-Lydia Aran : The Art of Nepal P. 186-87.
Mithila Art as a medium of women's empowerment:
Today this art has been exposed to the whole world. Its market value has been increasing day by day. It has also been modernized due to the concept of globalization. The women painters are not applying their indigenous knowledge only in the four walls of their houses but they are exposed to the outside world. Now-a-days, Mithila paintings are depicted on handmade papers and clothes by modern brushes and acrylic colors. They are also very sentimental towards their daily life activities, fairs and festivals, rites and rituals. They want to capture unforgettable moments of rituals, festival and social life.
"Ritual ceremonies, cycles of seasons, fairs and festivals lent an additional color and richness to their otherwise drab lines. The day to day swinging community life enjoyed by the rural folk as well as their tribal Kinsmen go a long way to render their lives meaningful by filling them with laughter, gaiety, cheerfulness- all these factors have a definite bearing on all their creations, be it painting, image-making, singing or dancing."
-Dr. Subhashini Aryan: Rural and Tribal Arts: Their significance P.14.
Now allow me to throw some light on Madhubani art
There is no basic difference between Mithila art and Madhubani art. Now Madhubani art is also called Mithila art but Madhubani art is famous in the whole world. Madhubani is a district of Bihar of neighboring country India. Some parts of Mithila fall in the Indian Territory and some parts of Mithila also fall in Nepal. The whole Mithila region is called Mithilanchal.
Madhubani literally means 'Forest of Honey'. This is also called traditional art. This art dates back to the 7th century. It has been there from very ancient times. It is very folk in nature and structure originated from the Mithila region especially Madhubani village of Bihar. Hence it is also called Mithila paintings. Madhubani (Mithila) paintings are originally done by the women-folk of the Kayasth and Brahmin community. The technique of doing is passed down from mother to daughter. These paintings were initially done on walls which were coated with mud and cow dung. Mud means 'Piriya mati' (yellow mud). Another form is also the Aripana or Aipan which is floor paintings. Initially, rice paste and natural colors are used and mixed in it. Natural colors like those obtained from flowers, leaves, burnt grains and turmeric were used. The brush was a twig cloth or cotton wrapped around one end now a days to make these painting popular, they are drawn and hand-made paper which are sometimes with layer of cow-dung to give the same effect to the colors as the wall paintings. Now-a-days, in addition in natural colours, many artists use poster colors as well.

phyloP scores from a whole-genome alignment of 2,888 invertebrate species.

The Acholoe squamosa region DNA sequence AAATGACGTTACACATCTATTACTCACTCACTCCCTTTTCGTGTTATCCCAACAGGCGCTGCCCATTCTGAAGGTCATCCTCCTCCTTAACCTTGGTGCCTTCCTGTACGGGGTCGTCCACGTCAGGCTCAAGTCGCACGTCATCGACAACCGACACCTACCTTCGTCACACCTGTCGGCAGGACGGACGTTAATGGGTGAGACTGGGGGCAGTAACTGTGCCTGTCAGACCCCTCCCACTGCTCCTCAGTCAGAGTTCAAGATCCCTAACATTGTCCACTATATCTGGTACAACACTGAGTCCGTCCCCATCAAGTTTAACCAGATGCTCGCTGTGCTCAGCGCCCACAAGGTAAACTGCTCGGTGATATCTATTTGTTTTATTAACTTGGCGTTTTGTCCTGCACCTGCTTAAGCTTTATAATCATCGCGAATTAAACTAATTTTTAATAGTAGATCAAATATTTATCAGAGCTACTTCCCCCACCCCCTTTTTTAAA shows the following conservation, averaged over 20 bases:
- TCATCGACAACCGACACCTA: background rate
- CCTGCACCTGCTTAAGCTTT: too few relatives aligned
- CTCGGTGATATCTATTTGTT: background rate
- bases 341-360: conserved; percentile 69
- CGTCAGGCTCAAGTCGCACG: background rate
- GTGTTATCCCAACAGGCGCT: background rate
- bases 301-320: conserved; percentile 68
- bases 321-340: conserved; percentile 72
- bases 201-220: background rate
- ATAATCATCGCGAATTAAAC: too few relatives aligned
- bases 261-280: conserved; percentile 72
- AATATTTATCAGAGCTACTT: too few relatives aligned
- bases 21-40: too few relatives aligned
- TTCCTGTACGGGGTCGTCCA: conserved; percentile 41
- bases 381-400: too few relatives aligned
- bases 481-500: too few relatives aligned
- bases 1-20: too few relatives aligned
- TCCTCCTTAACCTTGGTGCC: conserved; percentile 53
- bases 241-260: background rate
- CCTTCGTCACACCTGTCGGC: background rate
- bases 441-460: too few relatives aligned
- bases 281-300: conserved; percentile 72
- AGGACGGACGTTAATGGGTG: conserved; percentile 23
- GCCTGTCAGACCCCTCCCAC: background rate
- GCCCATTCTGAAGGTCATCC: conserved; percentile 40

Sita constant consort of Lord Rama was from Mithila (Janakpur was the capital of Mithila), one finds that episode from the Ramayan is most common. The subject of Radha and Krishna is also very common. Some other popular themes are from the Mahabharat. Gods and goddesses are like Ganesha, Shankara, Lakshmi, Saraswati and Durga. Bird motif is also freely and frequently used. Like peacock and parrot. Animal motif like elephant, tortoise, horse is also very popular. In short, flora and fauna and wild life inspire these folk artists to a great extent. Traditionally there are special paintings which are drawn and depicted on several occasions like poojas and weddings. The paintings which are drawn on the auspicious occasion of marriage ceremony are cold Kohbar. This is depicted artfully and artistically on the walls of the nuptial chamber. kohbar is very popular motif depicts a highly stylized form of the lotus sapplings. Other main motif like fish, parrot, tortoise, the sun and moon are also painted around the lotus plant as a symbol of fertility. The striking features of Madhubani paintings are the bright colours. It has a special stylized forms and the themes inspired by mythology and day to day life. The colours used are flat with no shades. The figures mostly have the head in profile but the body is front facing. Generally a double line is drawn for outlines with gap in between, which is filled with straight or cross lines.
Madhubani folk art, in short, is the medium of expressing the inexpressible. Its focal point is the image. Images in stone, clay as well as wood. It is embellished with colours tempered with man's knowledge of his surroundings. These images were, so to speak, the shapes of their desires. It gave a defenite structure to their craving for religious upliftment and security in god and divine powers.